Aristide lawsuit against us france over kidnapping
Original Source Link: (May no longer be active)
Aristide Defiant, to Sue US, France, Over Kidnapping
Mar 8, 4:34 PM (ET)
By Andrew Gray
BANGUI (Reuters) - Ousted Haitian President Jean-Bertrand Aristide appealed from exile in Africa on Monday for peaceful resistance to what he called the "occupation" of Haiti and insisted he had been abducted by U.S. forces.
Appearing for the first time in public since his arrival in the Central African Republic a week ago as a rebellion plunged his homeland into chaos, Aristide said he still regarded himself as Haiti's legitimate leader.
"I am the elected president and I remain the elected president," Aristide told a news conference, looking composed in a dark blue suit with his wife seated at his side. "I am pleading for the restoration of democracy."
Washington has flatly denied Aristide's allegations of kidnapping, saying it helped him leave Haiti but the decision to go was his own. His supporters have alleged that a resignation letter he signed is invalid as he wrote it under duress.
Aristide said U.S. officials had told him before he left Haiti that he could speak to the news media but then took him directly to the airport.
"The fact is there was a political abduction," Aristide said in the Central African capital Bangui.
"This unfortunately has paved the way for occupation and ... we launch an appeal for peaceful resistance (in Haiti)," he said. "I'm choosing my words carefully: for peaceful resistance."
His call came a day after suspected supporters of the exiled leader sprayed gunfire at thousands of jubilant revellers celebrating his downfall in Haiti's capital Port-au-Prince, killing at least six and wounding 18.
U.S. Marines are leading an international peace mission in Haiti approved by the United Nations to restore order after days of looting and shooting following his flight into exile.
One of Aristide's lawyers, Gilbert Collard, said in Paris he and an American colleague would file lawsuits in France and the United States in the next few days, alleging that French and U.S. authorities had kidnapped the Haitian president, once they received full authorization from Aristide.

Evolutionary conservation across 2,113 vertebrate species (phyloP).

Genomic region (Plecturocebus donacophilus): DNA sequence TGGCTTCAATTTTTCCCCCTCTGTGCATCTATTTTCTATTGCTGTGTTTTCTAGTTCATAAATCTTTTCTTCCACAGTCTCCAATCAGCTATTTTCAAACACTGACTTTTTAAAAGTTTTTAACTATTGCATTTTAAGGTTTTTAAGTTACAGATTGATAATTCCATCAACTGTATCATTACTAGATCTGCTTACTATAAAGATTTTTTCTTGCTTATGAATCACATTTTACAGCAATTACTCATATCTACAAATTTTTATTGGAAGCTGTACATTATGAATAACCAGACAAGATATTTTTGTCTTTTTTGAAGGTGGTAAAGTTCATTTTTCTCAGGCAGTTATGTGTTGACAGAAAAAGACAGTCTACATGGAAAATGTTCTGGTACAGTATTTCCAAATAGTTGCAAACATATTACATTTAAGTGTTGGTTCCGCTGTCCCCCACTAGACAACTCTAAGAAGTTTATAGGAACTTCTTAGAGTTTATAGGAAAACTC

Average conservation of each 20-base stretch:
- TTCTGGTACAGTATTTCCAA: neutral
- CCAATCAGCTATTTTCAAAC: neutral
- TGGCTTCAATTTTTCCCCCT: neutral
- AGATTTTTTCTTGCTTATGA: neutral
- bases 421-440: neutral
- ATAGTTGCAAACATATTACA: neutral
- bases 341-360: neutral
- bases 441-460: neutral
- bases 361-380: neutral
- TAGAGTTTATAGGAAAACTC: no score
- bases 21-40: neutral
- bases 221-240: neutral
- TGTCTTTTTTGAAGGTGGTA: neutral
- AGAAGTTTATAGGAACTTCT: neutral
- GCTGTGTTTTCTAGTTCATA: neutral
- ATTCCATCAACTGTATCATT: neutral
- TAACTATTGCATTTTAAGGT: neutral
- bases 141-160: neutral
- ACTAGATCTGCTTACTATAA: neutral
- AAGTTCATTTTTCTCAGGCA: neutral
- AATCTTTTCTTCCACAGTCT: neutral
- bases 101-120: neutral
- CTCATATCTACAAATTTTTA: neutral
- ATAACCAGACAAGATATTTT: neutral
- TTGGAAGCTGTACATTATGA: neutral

"The suits will target the Bush administration and the French government," he said. "If we get support from some African states, we will also appeal to the relevant commission of the United Nations."
ANNOYANCE AT ACCUSATIONS
Central African authorities have expressed annoyance over Aristide's repeated accusations against Washington. Foreign Minister Charles Wenezoui told him at the news conference it would be better if he did not talk about the situation in Haiti.
The event appeared in part to be an effort to quash reports Aristide was being held a virtual prisoner by his hosts.
"I have never been a prisoner here and I am not a prisoner here," Aristide said. "On the other hand, I was a prisoner on February 28, in the plane, where we spent 20 hours without knowing where we were going."
Aristide, a former Roman Catholic priest, became a champion of Haiti's impoverished masses when he helped overthrow the brutal Duvalier family dictatorship in 1986. But critics accused him of ruling autocratically and tolerating corruption.
He brushed off questions about his ultimate destination saying the important thing was to keep calling for the restoration of democratic rule in the poor Caribbean nation.
South Africa, which has backed Aristide in the past, said last week it would consider any official request for asylum.
The Central African Republic is a former French colony and one of the world's poorest countries. It has housed Aristide in an apartment in the presidential palace of General Francois Bozize, who seized power a year ago.
A group of Aristide supporters from the United States met him on Monday, a day after being refused access.
"I'm reassured in the sense that his material situation is pretty good," said Brian Concannon, an attorney representing Aristide's lawyer in the United States.
"I'm not reassured in the fact that he's in an area where it's difficult to communicate with the outside world."